The country my Uncle Phil knows best is that of the Daly River region. He spent years living out at Peppimenarti during the homelands movement, building houses and setting up infrastructure for the community. On my first trip to the Territory in 2008, he took me to a sacred place he knew out in the bush. It isn’t necessarily secret, but it’s the kind of place that can be found only by people who already know where to look, and even though I’m family, Uncle Phil had to make sure he had explicit permission to take me there. The twisting little track is hard to spot from the main road. It’s boggy and full of creek crossings; the road peters out eventually and you have to get out and walk. The walking route follows the edge of a gorge, paved with rocks and grass and wildflowers that flourish in the dappled sun through the paperbarks. The gorge itself is full of butterflies.
After walking for about ten minutes you come to a cliff-face and a wide lagoon fed by a waterfall. Ripples spread out but quickly disperse, and the surface of the pool is deceptively calm. The waterhole feeds a creek that runs towards the swamplands a hundred kilometres away. The creek is narrow and overgrown and follows the line of the gorge, and it’s easy to think, as you walk along, that it would be nice to just take a few steps sideways and stick your feet in. But appearances are deceptive. Reeds mark the edge of an underwater shelf that falls away sharply below the surface—so deep you can’t see the bottom. Sometimes if you catch it in the right light, you get a glimpse of great boulders far below, casting shadows over even greater depths.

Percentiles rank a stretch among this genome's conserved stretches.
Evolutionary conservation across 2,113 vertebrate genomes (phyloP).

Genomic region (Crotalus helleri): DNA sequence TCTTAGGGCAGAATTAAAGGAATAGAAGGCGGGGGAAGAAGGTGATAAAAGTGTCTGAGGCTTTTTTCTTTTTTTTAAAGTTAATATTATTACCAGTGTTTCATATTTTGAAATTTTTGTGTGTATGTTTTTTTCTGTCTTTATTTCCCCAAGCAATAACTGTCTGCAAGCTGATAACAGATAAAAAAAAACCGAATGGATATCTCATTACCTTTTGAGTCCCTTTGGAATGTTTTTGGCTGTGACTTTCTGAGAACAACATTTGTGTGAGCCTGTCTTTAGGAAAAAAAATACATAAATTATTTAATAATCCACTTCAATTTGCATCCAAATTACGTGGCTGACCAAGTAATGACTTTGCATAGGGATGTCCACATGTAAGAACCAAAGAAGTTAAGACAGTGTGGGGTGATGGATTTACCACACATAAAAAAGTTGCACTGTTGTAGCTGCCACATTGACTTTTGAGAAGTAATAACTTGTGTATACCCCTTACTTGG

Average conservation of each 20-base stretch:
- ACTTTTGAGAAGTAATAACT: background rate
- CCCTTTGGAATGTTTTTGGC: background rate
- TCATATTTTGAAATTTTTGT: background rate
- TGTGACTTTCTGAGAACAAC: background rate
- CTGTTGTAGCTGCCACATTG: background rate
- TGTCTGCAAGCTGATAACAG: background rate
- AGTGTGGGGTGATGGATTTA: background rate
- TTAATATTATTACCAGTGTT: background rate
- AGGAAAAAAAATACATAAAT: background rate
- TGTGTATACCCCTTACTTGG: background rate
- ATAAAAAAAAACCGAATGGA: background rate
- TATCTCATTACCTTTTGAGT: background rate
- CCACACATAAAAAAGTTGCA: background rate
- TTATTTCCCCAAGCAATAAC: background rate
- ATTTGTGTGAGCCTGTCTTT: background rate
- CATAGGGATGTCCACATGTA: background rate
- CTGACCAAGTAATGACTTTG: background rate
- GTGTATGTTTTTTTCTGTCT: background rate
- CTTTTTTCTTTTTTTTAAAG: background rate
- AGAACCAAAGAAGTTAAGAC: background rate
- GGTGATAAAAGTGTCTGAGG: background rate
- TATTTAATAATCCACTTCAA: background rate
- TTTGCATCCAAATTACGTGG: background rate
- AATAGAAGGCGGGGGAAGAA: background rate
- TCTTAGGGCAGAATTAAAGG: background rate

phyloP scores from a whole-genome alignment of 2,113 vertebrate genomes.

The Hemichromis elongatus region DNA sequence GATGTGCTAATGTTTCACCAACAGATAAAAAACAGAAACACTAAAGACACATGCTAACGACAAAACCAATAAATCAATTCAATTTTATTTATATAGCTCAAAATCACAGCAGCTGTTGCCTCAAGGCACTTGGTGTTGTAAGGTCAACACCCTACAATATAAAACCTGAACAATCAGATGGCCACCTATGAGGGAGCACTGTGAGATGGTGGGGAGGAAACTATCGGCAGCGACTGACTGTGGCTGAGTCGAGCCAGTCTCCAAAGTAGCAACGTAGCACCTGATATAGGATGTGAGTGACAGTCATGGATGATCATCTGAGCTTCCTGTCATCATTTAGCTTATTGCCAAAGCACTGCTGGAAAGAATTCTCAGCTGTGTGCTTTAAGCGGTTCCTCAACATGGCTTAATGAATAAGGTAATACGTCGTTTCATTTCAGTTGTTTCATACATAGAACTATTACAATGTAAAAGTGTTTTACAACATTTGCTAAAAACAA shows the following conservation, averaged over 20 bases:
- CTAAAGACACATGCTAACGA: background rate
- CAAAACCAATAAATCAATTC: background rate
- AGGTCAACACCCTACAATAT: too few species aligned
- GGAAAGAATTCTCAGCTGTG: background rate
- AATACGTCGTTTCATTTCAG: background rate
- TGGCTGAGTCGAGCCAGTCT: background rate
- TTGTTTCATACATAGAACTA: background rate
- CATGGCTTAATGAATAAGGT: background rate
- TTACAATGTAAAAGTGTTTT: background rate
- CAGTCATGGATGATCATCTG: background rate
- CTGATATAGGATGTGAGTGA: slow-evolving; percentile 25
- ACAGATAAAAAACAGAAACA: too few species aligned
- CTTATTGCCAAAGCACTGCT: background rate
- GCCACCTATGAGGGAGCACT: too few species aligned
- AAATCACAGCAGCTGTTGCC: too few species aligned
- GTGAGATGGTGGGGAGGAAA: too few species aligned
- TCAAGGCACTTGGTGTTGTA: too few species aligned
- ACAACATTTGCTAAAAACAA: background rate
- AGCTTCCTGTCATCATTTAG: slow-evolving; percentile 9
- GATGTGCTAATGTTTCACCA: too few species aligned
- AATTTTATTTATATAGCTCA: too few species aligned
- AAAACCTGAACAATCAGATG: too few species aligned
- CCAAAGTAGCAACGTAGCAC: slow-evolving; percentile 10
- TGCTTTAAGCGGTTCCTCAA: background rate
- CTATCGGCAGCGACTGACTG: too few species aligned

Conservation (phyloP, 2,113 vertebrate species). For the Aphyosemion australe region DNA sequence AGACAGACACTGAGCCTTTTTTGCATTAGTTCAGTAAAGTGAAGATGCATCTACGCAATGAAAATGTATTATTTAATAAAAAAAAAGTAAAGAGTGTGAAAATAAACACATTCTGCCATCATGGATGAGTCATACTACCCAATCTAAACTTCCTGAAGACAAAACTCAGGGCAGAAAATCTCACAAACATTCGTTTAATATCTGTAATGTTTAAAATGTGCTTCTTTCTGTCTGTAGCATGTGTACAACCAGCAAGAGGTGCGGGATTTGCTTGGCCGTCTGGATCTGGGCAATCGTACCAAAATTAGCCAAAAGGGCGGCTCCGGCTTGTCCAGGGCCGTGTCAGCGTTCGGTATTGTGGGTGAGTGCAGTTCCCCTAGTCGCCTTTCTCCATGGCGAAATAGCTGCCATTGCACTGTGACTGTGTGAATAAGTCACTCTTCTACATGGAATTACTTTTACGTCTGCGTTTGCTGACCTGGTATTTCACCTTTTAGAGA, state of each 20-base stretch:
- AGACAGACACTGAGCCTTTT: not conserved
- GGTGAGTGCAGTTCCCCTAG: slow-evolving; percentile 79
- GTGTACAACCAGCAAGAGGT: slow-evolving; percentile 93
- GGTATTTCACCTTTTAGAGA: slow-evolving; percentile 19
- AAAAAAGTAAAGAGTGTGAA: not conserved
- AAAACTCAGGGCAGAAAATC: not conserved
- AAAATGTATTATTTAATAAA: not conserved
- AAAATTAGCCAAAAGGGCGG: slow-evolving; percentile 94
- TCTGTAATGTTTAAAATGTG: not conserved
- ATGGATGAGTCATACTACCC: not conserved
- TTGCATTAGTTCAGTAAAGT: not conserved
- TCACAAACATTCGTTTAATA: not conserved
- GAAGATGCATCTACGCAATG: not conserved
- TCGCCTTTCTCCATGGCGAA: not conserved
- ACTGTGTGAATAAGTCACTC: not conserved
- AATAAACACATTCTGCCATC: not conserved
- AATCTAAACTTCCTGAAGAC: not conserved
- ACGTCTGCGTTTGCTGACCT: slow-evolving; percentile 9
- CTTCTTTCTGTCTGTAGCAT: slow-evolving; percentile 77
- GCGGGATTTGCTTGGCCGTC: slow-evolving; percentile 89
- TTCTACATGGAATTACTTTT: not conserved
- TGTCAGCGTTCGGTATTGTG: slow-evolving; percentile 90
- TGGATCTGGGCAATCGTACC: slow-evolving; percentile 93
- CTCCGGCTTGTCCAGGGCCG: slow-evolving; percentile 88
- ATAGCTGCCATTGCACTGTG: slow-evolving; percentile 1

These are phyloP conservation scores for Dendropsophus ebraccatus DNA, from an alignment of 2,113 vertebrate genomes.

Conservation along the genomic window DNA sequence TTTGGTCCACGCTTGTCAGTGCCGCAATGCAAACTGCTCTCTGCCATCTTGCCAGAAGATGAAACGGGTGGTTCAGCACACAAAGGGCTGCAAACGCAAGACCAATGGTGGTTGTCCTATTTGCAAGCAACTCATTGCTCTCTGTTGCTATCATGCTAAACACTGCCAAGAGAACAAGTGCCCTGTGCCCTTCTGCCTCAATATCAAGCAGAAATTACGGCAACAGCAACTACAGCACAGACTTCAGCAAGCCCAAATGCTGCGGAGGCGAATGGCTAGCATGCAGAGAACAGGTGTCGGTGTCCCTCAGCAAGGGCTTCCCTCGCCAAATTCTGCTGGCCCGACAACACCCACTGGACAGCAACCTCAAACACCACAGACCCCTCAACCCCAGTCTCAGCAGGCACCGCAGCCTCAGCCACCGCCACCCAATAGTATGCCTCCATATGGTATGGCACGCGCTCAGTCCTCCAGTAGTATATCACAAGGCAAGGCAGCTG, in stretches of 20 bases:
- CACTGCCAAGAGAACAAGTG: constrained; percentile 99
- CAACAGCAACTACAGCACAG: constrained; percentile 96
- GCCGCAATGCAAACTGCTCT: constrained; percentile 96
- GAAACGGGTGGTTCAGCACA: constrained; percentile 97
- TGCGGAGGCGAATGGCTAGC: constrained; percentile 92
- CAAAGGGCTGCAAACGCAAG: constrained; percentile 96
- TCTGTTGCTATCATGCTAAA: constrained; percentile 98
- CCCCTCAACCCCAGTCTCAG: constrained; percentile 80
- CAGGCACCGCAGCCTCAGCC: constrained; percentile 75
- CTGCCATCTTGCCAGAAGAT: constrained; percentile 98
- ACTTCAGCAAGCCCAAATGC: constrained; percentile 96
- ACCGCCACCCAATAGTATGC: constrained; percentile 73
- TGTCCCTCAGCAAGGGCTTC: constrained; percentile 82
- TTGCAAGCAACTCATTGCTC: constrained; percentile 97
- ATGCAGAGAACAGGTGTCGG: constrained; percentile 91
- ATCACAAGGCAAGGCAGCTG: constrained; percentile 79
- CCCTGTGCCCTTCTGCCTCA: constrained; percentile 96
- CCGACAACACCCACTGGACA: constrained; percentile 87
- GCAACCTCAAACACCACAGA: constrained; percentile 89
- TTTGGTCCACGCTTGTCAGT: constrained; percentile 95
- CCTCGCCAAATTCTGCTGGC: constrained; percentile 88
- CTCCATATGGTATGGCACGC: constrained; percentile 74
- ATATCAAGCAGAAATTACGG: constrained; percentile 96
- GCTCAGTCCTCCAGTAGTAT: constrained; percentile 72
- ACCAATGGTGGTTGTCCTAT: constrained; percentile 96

Traditional stories remind me of this place. They don’t fit the Western expectations of a neat narrative and often feel bent out of shape to a non-Indigenous ear. Listening to the public versions of the stories that Cadie and I encountered throughout the Gulf and into the Territory, I found myself listening for those unseen places—listening for what I wasn’t told.
In my more cynical moments, I think that an appetite for ‘Indigenous fiction’ in white Australia is just another way of pummelling the narratives and perspectives of Indigenous people into Western shapes—another form of colonialism, another form of writing out. So much of Western knowledge is predicated on the study of texts. Because traditional Indigenous stories aren’t naturally disseminated on paper, in tomes bound with string, because there are no immediately accessible physical representations of these stories to the Western eye, they carry less weight. And despite its often conversational tone and political awareness, over the last twenty years or so, well-known fiction by Indigenous writers sits more or less within the parameters of Western literary structure and form. However, occasionally a text will come out, such as Alexis Wright’s Carpentaria, that appears to pay absolutely no heed to Western narrative convention. Wright’s first novel, Plains of Promise, has a relatively linear structure. Carpentaria, on the other hand, sprawls: the narrative sequence loops backwards and forwards through time without warning, characters appear and disappear in strange, apparently unexplained circumstances. I argue that part of what makes Carpentaria important—and so strange to non-Indigenous readers—is that it represents the lived experience of traditional stories as cultural adhesive. But many (white) readers find the novel incomprehensible and inaccessible. Occasionally someone—such as Cadie’s mother—has to stop reading it because she recognises too many characters.